Limerick solicitor hits out at ‘vitriolic attack’ by councillor over CCTV

Donal O'Regan

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Donal O'Regan

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donal.oregan@limerickleader.ie

Limerick solicitor hits out at ‘vitriolic attack’ by councillor over CCTV

PROMINENT Newcastle West solicitor Rossa McMahon has responded to comments made about him at a meeting of the Cappamore-Kilmallock municipal district.

Mr McMahon said he was surprised to read Cllr Noel Gleeson’s “vitriolic attack on me”.

A story on the meeting appeared in last week’s Leader on the council’s half a million euro state-of-the-art CCTV project.

Fourteen communities were picked for the high spec CCTV cameras. They have been rolled out to Abbeyfeale, Adare,  Askeaton, Caherconlish, Castleconnell, Cappamore, Croom,  Foynes, Kilmallock, Murroe, Newcastle West, Pallasgreen, Patrickswell and Rathkeale. None are operational.

Cllr Gerald Mitchell asked what impact GDPR will have on CCTV monitoring proposals. The reply read out at the meeting was the council was awaiting “legal advice”.

During the debate, Cllr Noel Gleeson said he was very “disappointed” that the new CCTV cameras weren’t working.

“A Newcastle West solicitor has created mayhem. What are his motives? He will be defending people who can’t be defended. He has a vested interest in this. I think it is disgusting,” said Cllr Gleeson. The Cappamore councillor was referring to Mr McMahon who has written to gardai and the Data Protection Commissioner about the CCTV cameras.

Mr McMahon said he was taken aback by the accusation that “I am blocking CCTV in Limerick so that I can profit from the crime that he imagines will flourish without the cameras rolling”.

“Cllr Gleeson's comments are wrong on many levels. He ignores that I live and work in Newcastle West and, as a citizen, I am entitled to ask the council questions about a scheme like this.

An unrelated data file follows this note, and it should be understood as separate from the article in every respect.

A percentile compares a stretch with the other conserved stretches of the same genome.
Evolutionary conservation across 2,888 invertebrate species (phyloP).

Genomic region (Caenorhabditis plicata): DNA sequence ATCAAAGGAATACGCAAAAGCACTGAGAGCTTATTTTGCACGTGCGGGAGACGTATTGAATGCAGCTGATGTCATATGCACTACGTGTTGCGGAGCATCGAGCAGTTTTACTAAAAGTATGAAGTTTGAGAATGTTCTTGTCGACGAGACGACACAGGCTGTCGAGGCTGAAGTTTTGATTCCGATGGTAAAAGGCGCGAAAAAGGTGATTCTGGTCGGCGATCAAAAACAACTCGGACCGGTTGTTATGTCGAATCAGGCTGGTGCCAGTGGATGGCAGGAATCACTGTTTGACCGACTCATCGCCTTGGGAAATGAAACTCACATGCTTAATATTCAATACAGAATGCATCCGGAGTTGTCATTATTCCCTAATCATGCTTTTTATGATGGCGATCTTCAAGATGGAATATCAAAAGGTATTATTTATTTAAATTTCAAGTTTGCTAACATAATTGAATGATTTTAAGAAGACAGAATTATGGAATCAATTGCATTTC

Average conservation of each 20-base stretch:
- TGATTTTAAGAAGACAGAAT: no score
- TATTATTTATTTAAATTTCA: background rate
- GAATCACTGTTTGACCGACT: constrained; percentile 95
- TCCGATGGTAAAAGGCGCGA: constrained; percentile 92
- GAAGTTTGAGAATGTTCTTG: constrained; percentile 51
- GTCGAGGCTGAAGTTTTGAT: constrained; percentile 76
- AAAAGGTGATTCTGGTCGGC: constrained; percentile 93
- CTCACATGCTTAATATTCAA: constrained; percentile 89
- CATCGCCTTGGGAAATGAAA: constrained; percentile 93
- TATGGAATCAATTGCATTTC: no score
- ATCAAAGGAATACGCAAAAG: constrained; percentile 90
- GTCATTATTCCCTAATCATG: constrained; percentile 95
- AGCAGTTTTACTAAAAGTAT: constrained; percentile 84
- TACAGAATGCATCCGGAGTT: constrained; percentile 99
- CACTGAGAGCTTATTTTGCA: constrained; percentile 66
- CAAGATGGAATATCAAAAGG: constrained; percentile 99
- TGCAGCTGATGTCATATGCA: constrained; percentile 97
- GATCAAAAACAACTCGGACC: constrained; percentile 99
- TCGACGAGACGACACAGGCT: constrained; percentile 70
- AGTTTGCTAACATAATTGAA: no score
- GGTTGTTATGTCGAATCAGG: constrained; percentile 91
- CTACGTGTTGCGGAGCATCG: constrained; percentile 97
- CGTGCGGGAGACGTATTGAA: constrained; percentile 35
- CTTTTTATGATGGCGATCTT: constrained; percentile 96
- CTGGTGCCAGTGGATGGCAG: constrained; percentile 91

“I do not know about Cappamore but in Newcastle West we have one of the biggest policing centres in the region and we are very well served by the many members of An Garda Síochána here.

"The council’s report to justify a CCTV scheme showed a drop in crime of over 22% in Newcastle West over the time period they surveyed so I do not understand what benefit expensive surveillance systems will bring to the town.

“Crime is being used as a smokescreen to introduce this ‘Smart CCTV’ system, which raises significant legal issues. This is not standard CCTV - the council envisages a system of constant surveillance and tracking which can monitor licence plates, faces, patterns and more. The acting garda commissioner has confirmed to me that the authorisation the council obtained for the scheme does not cover all the intended uses that have been publicised,” wrote Mr McMahon.

The real scandal, he said, is the council, on the eve of GDPR coming into effect, decided to spend over half a million euro installing a massive surveillance system “without appearing to have any evidence that it is necessary, that it will be effective or that it will even be legal”.